Trump Condemns White Nationalist 'Criminals And Thugs'

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President Donald Trump has officially condemned the white nationalists who engaged in a violent weekend rally in Charlottesville, Virginia. The president had generated controversy with his initial remarks over the rally, with critics accusing him of refusing to condemn white nationalism.

On Aug. 14, Trump blasted the white nationalist groups who had demonstrated for two days in Virginia.

"Racism is evil -- and those who cause violence in its name are criminals and thugs, including KKK, neo-Nazis, white supremacists, and other hate groups that are repugnant to everything we hold dear as Americans," Trump said from White House's Diplomatic Reception Room, according to KSWB.

On Aug. 11, white nationalists gathered in Charlottesville to protest the city's removal of a monument to Confederate Gen. Robert E. Lee. On Aug. 12, hundreds of white nationalists held a rally in the city, violently clashing with counter-protesters, KABC reports.

The demonstration took a murderous turn when 20-year-old James Alex Fields drove his car into a crowd of anti-racist protesters, killing 32-year-old Heather Heyer and injuring 19 others.

Later that day, Trump condemned the violence at the rally but did not single out the white nationalists in his remarks.

"We condemn in the strongest possible terms this egregious display of hatred, bigotry and violence on many sides, on many sides," Trump said from his golf resort in Bedminster, New Jersey, according to NBC News.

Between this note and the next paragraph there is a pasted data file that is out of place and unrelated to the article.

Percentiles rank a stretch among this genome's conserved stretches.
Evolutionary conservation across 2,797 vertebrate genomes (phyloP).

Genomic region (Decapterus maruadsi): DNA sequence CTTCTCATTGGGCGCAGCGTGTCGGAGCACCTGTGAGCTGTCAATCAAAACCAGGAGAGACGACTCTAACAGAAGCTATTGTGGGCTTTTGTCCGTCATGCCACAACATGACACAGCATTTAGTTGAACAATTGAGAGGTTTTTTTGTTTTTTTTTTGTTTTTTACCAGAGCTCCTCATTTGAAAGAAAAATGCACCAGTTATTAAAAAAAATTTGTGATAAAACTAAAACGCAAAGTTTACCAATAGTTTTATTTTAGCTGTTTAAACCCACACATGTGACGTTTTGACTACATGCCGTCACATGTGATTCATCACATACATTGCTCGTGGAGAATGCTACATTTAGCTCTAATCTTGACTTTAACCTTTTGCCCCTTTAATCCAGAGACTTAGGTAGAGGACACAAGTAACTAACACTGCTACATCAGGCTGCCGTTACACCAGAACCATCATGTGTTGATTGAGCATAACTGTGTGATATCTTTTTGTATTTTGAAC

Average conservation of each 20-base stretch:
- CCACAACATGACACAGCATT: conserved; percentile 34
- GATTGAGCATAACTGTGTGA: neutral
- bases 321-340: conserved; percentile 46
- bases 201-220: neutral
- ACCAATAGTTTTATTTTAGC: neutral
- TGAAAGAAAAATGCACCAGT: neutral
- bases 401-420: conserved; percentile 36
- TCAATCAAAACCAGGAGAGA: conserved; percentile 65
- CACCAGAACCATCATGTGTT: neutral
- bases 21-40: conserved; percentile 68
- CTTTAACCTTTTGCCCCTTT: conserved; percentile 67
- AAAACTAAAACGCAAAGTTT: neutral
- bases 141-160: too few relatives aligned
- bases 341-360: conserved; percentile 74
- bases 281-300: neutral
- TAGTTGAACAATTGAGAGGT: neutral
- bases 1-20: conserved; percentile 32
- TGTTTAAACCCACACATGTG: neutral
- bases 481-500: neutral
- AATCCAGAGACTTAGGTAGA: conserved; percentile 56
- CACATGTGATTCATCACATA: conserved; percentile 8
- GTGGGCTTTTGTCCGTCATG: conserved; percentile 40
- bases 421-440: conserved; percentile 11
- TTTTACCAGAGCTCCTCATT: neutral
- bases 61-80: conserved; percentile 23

Journalists on the scene repeatedly asked Trump if he would condemn the white nationalist movement, but the president declined to specifically do so.

Trump's remarks were widely panned by Democrats and Republicans alike.

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"Mr. President -- we must call evil by its name," GOP Sen. Cory Gardner of Colorado tweeted.

"Violence, chaos, and apparent loss of life in Charlottesville is not the fault of 'many sides,'" tweeted Democratic Attorney General Mark Herring of Virginia. "It is racists and white supremacists."

In his Aug. 14 remarks, Trump vowed that anyone who committed violence during the Charlottesville rally would be arrested.

"To anyone who acted criminally in this weekend's racist violence, you will be held fully accountable," Trump said. "Justice will be delivered."

Ana Navarro, a Republican contributor to CNN, said on social media that Trump's latest remarks had arrived too late to be effective.

"If Trump had given speech like this on Saturday, we'd have commended him," Navarro tweeted out. "On Monday, it does nothing for me. Zero. I suspect, I'm not alone."

Sources: Ana Navarro/TwitterKABCKSWB, NBC News / Featured Image: Marc Nozell/Flickr / Embedded Images: Cville dog/Wikimedia Commons, Sebastian Vital/Flickr

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